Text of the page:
the opponent breaks the huddle in an unexpected formation or sends people in
motion at the line of scrimmage, it is the free safety’s responsibility to
keep everyone on the same page. This
requires the free safety to be a veteran of the system as well as a heady
football player. As an example, a
player by the name of Jimmy Williams started for the Hokies as a sophomore at
the FS spot. The Hokies were torched
often that season due to Williams not being up to snuff.
The following season saw Williams move to CB where he excelled and earned
first team All-American honors his senior year.
Obviously, it wasn’t a physical problem with Williams--it was mental.
This year’s departed starter was quite the opposite.
Kam Chancelor came to VT as an unheralded QB recruit.
When he stepped on campus, his physical presence was far greater than any
true freshman the Hokies had seen in a while.
He was moved to CB due to his great athletic ability where he contributed
in mop-up duty and special teams. The
following year he was moved to the rover spot, the most natural position for his
body type (6-4, 230). That year, the
Hokies had a bigger need at the FS spot and Chancelor was the best fit for the
job due to his knowledge of the system. He
started at FS for the Hokies for two years and struggled at times due to his
size. The mental part of the game
was there, but he wasn’t always fluid and agile enough to make the plays.
I have a lot of respect for players like this who make the best move for
the team even if it is to their own detriment.
who will be taking over for Chancelor at the FS spot?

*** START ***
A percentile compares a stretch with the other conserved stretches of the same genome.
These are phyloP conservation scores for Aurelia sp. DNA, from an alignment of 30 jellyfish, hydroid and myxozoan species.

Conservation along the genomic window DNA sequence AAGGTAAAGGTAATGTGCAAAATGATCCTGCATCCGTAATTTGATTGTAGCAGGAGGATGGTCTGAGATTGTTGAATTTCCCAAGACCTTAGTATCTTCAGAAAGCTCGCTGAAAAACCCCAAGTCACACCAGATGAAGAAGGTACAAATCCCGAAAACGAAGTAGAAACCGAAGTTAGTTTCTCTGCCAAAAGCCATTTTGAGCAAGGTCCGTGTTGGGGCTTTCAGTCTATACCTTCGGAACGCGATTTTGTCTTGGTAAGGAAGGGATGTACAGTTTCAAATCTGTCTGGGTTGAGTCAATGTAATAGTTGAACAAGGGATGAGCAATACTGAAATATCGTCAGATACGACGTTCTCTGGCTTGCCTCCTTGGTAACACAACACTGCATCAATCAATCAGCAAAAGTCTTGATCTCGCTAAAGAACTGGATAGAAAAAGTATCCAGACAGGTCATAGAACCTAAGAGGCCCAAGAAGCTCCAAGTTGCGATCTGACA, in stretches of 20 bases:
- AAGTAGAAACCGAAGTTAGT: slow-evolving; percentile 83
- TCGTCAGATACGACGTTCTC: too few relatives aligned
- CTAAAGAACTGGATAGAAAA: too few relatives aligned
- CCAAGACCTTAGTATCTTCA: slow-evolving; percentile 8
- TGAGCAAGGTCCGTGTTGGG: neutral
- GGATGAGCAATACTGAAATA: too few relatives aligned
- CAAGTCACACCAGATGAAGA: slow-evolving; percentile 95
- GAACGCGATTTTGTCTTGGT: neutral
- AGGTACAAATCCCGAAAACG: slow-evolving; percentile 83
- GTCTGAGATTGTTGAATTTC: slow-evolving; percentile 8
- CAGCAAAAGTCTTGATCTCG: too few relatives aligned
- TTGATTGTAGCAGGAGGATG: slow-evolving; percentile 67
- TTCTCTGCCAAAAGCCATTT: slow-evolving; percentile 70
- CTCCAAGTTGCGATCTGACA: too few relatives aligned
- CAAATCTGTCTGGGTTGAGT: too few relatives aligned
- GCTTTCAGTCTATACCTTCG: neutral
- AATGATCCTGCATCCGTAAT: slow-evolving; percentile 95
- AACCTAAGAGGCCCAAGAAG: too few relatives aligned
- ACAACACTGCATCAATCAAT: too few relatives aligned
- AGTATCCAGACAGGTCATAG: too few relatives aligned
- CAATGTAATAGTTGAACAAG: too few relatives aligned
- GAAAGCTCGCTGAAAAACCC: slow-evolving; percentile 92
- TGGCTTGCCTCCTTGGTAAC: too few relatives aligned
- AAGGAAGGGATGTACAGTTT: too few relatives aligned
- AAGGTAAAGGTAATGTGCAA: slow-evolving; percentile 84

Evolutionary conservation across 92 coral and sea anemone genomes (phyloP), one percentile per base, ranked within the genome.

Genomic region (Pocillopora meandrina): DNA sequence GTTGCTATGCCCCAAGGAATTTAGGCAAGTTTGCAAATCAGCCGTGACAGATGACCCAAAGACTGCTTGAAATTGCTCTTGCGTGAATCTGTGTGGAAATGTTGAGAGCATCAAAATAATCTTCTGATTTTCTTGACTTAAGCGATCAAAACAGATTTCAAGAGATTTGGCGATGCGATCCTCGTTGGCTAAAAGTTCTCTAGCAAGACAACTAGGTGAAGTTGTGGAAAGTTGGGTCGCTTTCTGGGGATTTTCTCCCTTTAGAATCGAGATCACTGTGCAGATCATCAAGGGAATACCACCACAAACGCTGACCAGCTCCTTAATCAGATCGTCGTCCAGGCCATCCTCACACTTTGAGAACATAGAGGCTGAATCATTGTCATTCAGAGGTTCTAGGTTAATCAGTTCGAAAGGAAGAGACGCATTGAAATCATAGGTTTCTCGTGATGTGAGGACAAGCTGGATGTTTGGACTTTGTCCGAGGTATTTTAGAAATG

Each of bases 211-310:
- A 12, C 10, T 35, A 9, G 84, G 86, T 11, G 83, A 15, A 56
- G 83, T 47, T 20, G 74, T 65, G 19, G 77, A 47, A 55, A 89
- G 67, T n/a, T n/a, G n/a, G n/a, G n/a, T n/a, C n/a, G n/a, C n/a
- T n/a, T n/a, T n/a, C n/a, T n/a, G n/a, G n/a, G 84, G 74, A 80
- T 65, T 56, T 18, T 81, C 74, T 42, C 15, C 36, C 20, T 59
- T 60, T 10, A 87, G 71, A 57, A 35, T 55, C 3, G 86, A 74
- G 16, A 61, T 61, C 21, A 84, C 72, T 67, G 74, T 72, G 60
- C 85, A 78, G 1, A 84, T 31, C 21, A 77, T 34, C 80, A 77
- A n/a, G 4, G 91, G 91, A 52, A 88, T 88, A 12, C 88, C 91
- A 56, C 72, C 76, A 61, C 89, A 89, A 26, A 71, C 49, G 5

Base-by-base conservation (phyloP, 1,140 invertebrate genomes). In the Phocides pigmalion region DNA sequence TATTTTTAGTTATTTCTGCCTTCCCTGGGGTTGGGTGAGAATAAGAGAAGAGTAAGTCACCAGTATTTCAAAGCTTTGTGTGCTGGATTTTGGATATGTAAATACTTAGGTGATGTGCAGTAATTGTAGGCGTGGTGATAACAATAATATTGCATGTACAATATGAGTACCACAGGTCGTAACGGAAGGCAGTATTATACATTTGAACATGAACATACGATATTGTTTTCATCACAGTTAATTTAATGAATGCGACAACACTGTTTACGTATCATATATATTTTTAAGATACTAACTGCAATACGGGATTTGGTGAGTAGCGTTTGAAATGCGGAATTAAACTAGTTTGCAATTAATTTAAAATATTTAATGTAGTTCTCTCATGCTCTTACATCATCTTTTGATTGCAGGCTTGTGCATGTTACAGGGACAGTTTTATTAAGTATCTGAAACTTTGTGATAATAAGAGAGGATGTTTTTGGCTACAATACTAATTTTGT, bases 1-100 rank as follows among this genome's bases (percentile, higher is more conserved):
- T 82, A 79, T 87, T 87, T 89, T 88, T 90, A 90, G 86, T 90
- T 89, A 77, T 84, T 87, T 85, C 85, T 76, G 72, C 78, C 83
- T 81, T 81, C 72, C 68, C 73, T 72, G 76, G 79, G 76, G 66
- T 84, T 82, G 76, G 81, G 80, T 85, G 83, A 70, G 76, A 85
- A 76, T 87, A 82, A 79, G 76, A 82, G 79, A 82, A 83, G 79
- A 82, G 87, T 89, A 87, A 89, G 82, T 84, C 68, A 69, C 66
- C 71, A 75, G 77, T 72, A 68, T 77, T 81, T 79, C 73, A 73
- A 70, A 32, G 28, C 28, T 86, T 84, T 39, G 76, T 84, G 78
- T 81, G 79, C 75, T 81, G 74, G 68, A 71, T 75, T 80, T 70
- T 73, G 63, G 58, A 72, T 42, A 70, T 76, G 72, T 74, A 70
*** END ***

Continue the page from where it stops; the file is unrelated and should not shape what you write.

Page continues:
– Eddie Whitley (6-1, 191, Jr.)
is a versatile player who can line up at any of the four secondary spots.
He first turned heads in practice as a true freshman by delivering
monster blows to receivers he was covering.
This guy hits like a Mack truck, considering his size. Whitley
has patiently waited his turn, having spent time learning all four of the
secondary positions. This past
spring he made zero mistakes in getting his teammates in proper alignment, which
is pretty impressive for a first time starter at the position.
Whitley brings a more prototypical size/speed combination to the position
than Chancelor did and many feel this position will be an upgrade over last
– Antone Exum (5-11, 207, r-Fr.)
is a guy that has all of Hokie Nation excited.
He is a big, strong, fast, and physical playmaker.
He is the type of player that could excel at multiple positions, both
offensively and defensively. For
now, he is slotted as the #2 FS and will probably be the #2 rover as well.
If Exum had more experience he would likely get the nod over Whitley, but
he is still learning the reads and adjustments.
In my opinion it’s not a question if this young man will be a